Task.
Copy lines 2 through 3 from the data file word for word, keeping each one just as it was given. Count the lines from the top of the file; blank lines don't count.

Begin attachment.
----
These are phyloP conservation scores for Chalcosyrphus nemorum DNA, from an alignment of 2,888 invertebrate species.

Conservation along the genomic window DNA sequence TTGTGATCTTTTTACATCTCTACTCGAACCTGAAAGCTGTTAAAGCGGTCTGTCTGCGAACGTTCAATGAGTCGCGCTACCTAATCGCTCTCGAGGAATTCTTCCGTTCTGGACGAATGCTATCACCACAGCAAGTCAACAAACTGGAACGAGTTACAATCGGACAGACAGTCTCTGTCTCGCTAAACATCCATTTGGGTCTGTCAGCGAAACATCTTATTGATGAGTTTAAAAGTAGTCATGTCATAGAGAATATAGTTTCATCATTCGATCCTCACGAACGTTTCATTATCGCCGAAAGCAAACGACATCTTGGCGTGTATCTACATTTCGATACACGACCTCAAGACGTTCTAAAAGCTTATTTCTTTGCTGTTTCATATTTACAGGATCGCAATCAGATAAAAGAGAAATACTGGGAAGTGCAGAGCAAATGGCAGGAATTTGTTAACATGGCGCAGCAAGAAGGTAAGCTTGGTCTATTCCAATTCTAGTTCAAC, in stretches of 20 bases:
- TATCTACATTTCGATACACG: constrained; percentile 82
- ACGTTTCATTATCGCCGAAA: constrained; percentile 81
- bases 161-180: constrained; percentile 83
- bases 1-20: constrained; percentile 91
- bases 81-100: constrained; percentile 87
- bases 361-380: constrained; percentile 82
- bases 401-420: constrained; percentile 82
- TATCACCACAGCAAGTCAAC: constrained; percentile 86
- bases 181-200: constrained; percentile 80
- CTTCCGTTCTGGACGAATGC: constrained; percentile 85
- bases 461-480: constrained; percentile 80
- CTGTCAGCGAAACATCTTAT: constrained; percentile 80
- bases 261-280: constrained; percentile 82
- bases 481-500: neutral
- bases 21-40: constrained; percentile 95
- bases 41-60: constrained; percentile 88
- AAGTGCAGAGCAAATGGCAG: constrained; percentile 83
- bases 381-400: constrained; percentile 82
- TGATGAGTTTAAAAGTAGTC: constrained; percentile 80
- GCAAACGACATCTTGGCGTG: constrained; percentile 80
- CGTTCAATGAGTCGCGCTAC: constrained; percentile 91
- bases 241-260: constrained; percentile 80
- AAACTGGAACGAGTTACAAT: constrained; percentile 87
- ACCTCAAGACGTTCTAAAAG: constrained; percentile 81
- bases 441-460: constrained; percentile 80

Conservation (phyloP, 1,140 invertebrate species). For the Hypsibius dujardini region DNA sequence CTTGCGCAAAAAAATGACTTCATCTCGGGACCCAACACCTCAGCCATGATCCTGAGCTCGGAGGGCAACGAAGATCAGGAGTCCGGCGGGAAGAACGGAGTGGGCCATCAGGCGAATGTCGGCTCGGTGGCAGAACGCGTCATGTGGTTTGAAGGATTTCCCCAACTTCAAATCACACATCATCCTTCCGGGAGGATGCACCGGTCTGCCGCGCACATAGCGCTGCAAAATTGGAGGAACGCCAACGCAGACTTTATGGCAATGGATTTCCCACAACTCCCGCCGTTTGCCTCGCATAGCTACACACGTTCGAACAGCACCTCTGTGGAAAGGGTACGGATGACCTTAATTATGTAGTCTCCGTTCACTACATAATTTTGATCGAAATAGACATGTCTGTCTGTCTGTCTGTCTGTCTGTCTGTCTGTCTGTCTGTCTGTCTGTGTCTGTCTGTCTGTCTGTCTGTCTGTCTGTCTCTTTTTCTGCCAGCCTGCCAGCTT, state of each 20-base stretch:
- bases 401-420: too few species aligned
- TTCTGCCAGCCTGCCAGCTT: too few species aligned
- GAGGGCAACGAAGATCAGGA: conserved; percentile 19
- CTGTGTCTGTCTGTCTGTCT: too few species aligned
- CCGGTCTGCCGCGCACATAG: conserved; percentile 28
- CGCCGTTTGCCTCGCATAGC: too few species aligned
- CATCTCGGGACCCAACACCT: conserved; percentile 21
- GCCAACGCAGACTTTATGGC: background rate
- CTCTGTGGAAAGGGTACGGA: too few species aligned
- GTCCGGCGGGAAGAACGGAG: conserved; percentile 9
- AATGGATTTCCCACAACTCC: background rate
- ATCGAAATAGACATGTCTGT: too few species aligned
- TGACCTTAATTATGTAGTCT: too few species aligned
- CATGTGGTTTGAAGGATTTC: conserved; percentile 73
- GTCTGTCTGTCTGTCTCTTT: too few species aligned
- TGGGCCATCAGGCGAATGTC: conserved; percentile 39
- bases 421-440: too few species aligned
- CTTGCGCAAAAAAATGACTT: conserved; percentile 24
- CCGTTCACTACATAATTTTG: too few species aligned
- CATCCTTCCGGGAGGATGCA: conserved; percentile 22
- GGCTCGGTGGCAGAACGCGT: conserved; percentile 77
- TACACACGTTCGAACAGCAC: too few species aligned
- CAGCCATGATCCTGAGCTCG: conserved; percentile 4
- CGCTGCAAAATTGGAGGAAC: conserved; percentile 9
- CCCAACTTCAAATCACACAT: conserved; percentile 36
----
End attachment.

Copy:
Conservation along the genomic window DNA sequence TTGTGATCTTTTTACATCTCTACTCGAACCTGAAAGCTGTTAAAGCGGTCTGTCTGCGAACGTTCAATGAGTCGCGCTACCTAATCGCTCTCGAGGAATTCTTCCGTTCTGGACGAATGCTATCACCACAGCAAGTCAACAAACTGGAACGAGTTACAATCGGACAGACAGTCTCTGTCTCGCTAAACATCCATTTGGGTCTGTCAGCGAAACATCTTATTGATGAGTTTAAAAGTAGTCATGTCATAGAGAATATAGTTTCATCATTCGATCCTCACGAACGTTTCATTATCGCCGAAAGCAAACGACATCTTGGCGTGTATCTACATTTCGATACACGACCTCAAGACGTTCTAAAAGCTTATTTCTTTGCTGTTTCATATTTACAGGATCGCAATCAGATAAAAGAGAAATACTGGGAAGTGCAGAGCAAATGGCAGGAATTTGTTAACATGGCGCAGCAAGAAGGTAAGCTTGGTCTATTCCAATTCTAGTTCAAC, in stretches of 20 bases:
- TATCTACATTTCGATACACG: constrained; percentile 82